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Chechnya War Wipes Out School System in Its Capital

Grozny: Ragged children roam ruined streets. They sometimes toss unexploded bullets or shells into fires for entertainment.

September 15, 1996|DAVE CARPENTER | ASSOCIATED PRESS

GROZNY, Russia — Musa and his pal Ali should have been starting the seventh grade Sept. 2.

Instead, the ragged pair spent the day begging at bombed-out street corners and searching ruined buildings for bullets and grenades, which they like to explode by tossing them into fires.

As a new year of classes began in much of the world, school was not foremost in the minds of children in the Chechen capital. They had no choice--every school in the pulverized city has been destroyed or shut down.

"We have nothing to eat, practically no clothes, nowhere to go," said 12-year-old Musa Magomadov, shrugging. His face, hands and clothes were smeared with grime.

"We can't go to school."

Chechen villages also have lost schoolhouses in the 21-month war. But on the traditional first day of classes, with a 10-day-old truce holding firm, many schools outside Grozny reopened on schedule.

All along the roads of the tiny republic, girls with bows in their hair and boys lugging Teenage Mutant Ninja Turtles and Lion King backpacks clutched bouquets of flowers for their teachers as their parents escorted them to school.

In Grozny, however, thousands of children near ground zero of the war had no such distractions from their grim surroundings.

Some roamed the central market--buying, selling or begging. Others helped their families clean the wreckage from the last round of deadly fighting and bombing.

A boy wearing the green headband of Islamic fighters clutched a make-believe gun as he rode a rickety bike down a dusty, brick-strewn street.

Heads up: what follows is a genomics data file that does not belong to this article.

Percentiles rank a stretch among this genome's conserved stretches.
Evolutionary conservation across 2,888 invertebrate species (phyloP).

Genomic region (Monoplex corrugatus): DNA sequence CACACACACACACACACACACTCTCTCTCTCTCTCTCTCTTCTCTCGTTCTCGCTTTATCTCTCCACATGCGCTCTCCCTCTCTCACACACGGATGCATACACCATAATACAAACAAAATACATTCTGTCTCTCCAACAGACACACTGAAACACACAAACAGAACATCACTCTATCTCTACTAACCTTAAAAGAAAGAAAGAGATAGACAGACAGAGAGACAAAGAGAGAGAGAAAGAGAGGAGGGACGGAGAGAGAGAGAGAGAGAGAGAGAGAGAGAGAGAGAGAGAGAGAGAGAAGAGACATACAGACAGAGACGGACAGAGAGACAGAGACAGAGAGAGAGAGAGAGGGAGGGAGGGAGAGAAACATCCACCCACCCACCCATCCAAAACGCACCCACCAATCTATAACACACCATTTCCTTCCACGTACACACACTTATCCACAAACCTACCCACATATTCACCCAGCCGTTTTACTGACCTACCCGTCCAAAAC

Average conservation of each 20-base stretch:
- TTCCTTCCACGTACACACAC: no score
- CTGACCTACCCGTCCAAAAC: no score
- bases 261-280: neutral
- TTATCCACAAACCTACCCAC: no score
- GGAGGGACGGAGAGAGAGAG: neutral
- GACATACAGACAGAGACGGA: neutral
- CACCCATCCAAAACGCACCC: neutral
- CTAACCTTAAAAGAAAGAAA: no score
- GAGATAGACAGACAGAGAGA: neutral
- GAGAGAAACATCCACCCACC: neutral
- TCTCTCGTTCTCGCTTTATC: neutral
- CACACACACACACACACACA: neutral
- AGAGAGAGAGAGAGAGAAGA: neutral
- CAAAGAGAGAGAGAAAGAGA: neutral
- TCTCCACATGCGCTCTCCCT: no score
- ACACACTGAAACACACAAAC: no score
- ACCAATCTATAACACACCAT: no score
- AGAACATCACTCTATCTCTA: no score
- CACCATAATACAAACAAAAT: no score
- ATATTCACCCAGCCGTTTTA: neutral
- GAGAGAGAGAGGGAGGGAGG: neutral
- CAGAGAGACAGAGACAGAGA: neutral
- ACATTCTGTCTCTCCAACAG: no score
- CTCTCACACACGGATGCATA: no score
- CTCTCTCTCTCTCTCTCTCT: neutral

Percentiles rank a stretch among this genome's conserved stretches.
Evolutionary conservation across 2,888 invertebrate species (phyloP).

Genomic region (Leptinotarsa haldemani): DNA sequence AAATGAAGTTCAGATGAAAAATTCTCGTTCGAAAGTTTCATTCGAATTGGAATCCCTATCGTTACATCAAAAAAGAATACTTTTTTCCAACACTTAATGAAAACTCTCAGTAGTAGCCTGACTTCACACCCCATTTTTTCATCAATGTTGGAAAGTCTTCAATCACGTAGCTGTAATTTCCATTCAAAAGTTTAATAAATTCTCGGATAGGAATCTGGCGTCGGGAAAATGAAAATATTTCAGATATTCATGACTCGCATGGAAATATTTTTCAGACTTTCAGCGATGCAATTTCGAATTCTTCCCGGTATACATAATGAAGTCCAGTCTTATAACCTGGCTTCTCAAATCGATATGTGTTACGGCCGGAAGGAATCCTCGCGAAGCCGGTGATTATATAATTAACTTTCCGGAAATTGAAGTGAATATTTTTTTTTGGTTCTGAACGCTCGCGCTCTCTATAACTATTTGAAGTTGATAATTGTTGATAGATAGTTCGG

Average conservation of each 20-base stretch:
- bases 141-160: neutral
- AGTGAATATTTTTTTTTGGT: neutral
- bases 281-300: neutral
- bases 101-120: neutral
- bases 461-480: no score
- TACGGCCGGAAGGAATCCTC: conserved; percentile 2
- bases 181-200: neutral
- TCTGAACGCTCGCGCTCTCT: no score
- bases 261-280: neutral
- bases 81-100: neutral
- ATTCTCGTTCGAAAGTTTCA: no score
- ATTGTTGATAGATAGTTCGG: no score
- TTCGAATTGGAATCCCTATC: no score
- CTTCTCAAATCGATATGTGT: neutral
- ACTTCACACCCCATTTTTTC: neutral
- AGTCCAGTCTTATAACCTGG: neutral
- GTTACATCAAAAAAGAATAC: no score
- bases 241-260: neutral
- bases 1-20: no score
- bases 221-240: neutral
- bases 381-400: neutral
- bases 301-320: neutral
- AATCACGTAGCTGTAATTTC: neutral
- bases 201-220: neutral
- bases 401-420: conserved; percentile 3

Some schools in Grozny--which had a population of 400,000 before the war--struggled back into operation last year, often being repaired under the assumption that the worst was over. But after last month's fierce battle for the capital, few are intact.

At Middle School No. 9, a grenade or missile has left a gaping hole in the roof. The facade is smashed open, all the windows are broken and the outer walls are riddled with bullet holes. The charred remains of three Russian tanks lie half a block away.

Luisa Ausheva, a geography teacher, gazed in pain at the silent hulk.

"A person can't even imagine that somebody would do this," said the 45-year-old woman, returning to the city after fleeing the last Russian bombing.

"Awful. Terrible. I can't even talk about it," she said, her voice catching before she turned and hurried away.

Inside, Musa and his buddy, Ali Latayev, wandered the rubble-strewn hallways and devastated classrooms.

They are even unluckier than most Grozny children. Their parents were killed or disappeared in the war, and they sleep in half-abandoned apartment buildings where people offer them space.

Rizvan Madar, a 7-year-old orphan tagging along with the big kids, picked up a piece of chalk and started drawing idly on the still-intact blackboard. First a tank, then a helicopter, then a woman--underneath whom he wrote, "Mama."

None of the three boys hesitated when asked what they wanted to be when they grow up. Fighters, they said.

Across the city, the head of the wrecked Secondary School No. 32 warned curiosity-seekers to stay away from the playground. One child had already stepped on a mine there and been wounded.

A boy approached the school director, Hasan Gakuyev, and asked hopefully: "Is school opening soon?"

Gakuyev smiled sadly and shook his head.

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